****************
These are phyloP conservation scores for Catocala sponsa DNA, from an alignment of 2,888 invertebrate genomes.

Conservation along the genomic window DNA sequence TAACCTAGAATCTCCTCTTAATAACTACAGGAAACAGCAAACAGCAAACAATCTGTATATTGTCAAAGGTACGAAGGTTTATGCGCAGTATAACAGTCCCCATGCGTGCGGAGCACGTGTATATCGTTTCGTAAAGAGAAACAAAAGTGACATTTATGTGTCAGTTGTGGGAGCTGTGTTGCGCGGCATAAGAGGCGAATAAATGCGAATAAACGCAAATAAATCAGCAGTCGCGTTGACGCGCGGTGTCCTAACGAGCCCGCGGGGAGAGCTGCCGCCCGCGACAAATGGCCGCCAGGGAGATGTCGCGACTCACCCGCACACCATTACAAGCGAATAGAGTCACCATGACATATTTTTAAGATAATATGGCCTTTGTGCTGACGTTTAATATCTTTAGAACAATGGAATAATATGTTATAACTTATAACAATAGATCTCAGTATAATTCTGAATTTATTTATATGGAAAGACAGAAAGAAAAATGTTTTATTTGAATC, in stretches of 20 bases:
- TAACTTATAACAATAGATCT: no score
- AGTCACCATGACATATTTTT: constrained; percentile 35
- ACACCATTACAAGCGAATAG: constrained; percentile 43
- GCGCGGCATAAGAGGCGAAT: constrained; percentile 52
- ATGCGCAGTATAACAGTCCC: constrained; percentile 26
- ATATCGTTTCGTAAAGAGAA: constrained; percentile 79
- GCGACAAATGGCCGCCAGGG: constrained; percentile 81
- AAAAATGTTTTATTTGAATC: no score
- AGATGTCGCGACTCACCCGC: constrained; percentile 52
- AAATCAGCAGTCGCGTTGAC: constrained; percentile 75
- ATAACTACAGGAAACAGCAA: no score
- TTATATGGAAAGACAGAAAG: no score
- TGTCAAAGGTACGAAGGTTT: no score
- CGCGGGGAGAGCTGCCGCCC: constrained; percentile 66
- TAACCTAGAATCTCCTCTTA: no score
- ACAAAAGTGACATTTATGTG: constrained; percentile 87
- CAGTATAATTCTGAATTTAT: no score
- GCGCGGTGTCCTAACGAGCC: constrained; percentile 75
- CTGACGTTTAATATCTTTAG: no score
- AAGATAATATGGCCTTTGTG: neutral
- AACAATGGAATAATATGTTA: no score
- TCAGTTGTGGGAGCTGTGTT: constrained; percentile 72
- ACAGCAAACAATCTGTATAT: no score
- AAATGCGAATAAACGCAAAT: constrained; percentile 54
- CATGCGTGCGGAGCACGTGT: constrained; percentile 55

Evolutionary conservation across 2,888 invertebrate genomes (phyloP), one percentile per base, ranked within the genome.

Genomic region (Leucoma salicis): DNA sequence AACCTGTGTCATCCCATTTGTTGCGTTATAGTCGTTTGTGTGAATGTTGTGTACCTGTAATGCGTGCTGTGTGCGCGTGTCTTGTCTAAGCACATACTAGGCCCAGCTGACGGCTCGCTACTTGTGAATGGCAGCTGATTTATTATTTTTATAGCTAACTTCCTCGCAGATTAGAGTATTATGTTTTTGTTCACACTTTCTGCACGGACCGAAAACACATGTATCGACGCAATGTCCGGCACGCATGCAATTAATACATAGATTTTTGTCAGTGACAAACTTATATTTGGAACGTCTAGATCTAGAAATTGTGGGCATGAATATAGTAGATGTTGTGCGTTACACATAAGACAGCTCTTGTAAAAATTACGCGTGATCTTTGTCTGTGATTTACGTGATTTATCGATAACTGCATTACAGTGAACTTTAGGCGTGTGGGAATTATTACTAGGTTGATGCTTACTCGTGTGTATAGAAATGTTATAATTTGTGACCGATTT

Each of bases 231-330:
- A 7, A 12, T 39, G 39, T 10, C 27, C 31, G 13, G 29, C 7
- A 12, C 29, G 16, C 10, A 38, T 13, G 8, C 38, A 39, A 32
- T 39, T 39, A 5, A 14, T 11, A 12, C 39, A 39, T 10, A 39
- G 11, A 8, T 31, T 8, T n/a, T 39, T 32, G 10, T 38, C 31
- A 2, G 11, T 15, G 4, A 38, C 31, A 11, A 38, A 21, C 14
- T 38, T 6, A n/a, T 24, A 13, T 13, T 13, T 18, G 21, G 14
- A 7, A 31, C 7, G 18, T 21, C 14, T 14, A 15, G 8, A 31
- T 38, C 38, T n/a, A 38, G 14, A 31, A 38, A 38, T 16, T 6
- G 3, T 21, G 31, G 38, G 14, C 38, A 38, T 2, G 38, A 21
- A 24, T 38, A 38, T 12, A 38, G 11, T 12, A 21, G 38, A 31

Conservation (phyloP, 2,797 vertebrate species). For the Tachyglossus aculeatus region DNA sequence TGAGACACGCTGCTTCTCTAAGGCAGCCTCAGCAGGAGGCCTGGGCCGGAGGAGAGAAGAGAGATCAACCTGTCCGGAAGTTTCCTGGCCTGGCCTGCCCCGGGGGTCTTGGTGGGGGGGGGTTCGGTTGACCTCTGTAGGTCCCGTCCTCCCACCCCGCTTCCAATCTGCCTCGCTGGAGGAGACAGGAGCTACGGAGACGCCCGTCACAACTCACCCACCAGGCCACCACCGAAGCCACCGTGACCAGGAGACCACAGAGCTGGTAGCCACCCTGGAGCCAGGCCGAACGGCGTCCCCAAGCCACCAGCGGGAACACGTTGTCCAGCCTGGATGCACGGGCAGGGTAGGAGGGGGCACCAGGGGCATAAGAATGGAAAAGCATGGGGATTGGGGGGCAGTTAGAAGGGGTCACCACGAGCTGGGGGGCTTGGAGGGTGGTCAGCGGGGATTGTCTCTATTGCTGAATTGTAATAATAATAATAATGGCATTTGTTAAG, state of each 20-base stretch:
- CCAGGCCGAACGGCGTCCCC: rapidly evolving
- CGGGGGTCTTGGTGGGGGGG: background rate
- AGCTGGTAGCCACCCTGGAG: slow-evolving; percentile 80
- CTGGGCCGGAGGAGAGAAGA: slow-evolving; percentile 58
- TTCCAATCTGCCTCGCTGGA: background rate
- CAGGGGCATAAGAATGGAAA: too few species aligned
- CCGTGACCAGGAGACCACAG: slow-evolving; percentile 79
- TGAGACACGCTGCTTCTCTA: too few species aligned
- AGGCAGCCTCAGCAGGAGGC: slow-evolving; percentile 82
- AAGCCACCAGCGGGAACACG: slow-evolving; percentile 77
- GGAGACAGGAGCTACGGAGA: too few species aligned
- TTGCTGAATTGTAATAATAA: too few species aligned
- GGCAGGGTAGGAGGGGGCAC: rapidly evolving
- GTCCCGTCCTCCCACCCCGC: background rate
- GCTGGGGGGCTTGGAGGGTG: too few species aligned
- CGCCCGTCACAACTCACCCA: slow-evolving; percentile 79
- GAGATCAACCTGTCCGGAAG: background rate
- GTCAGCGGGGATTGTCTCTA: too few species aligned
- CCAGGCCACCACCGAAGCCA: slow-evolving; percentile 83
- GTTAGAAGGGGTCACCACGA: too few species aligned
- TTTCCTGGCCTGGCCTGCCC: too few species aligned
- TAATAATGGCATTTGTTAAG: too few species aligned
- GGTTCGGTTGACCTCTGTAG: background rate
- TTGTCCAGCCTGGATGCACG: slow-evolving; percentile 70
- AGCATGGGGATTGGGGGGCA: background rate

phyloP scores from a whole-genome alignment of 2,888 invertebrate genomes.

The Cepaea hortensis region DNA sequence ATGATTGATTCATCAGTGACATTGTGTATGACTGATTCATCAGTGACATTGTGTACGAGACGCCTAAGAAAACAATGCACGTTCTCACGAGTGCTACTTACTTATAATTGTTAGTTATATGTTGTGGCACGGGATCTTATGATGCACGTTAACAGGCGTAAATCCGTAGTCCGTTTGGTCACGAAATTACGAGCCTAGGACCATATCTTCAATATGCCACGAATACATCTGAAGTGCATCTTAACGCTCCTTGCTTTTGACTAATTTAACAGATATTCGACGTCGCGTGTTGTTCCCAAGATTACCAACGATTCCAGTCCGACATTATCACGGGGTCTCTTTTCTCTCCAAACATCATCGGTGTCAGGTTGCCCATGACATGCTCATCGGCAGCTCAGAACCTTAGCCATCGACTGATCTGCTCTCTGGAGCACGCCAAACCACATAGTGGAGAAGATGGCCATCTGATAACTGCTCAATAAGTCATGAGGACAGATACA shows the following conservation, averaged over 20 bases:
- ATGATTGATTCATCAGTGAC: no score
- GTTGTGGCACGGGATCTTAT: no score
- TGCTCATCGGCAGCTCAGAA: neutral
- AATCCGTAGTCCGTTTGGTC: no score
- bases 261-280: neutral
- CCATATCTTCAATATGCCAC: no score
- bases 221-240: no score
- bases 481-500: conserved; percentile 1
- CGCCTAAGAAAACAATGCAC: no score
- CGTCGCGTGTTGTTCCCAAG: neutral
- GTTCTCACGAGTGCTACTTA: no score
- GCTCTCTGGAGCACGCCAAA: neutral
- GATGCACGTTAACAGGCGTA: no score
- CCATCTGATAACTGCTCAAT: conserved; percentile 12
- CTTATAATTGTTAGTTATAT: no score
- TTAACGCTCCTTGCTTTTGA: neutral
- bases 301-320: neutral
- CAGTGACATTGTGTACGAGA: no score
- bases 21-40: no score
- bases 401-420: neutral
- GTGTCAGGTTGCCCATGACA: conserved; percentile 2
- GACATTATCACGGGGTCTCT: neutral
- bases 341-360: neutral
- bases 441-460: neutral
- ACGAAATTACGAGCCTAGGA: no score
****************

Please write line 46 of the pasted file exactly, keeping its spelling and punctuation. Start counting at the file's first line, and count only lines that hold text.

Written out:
- TTCCAATCTGCCTCGCTGGA: background rate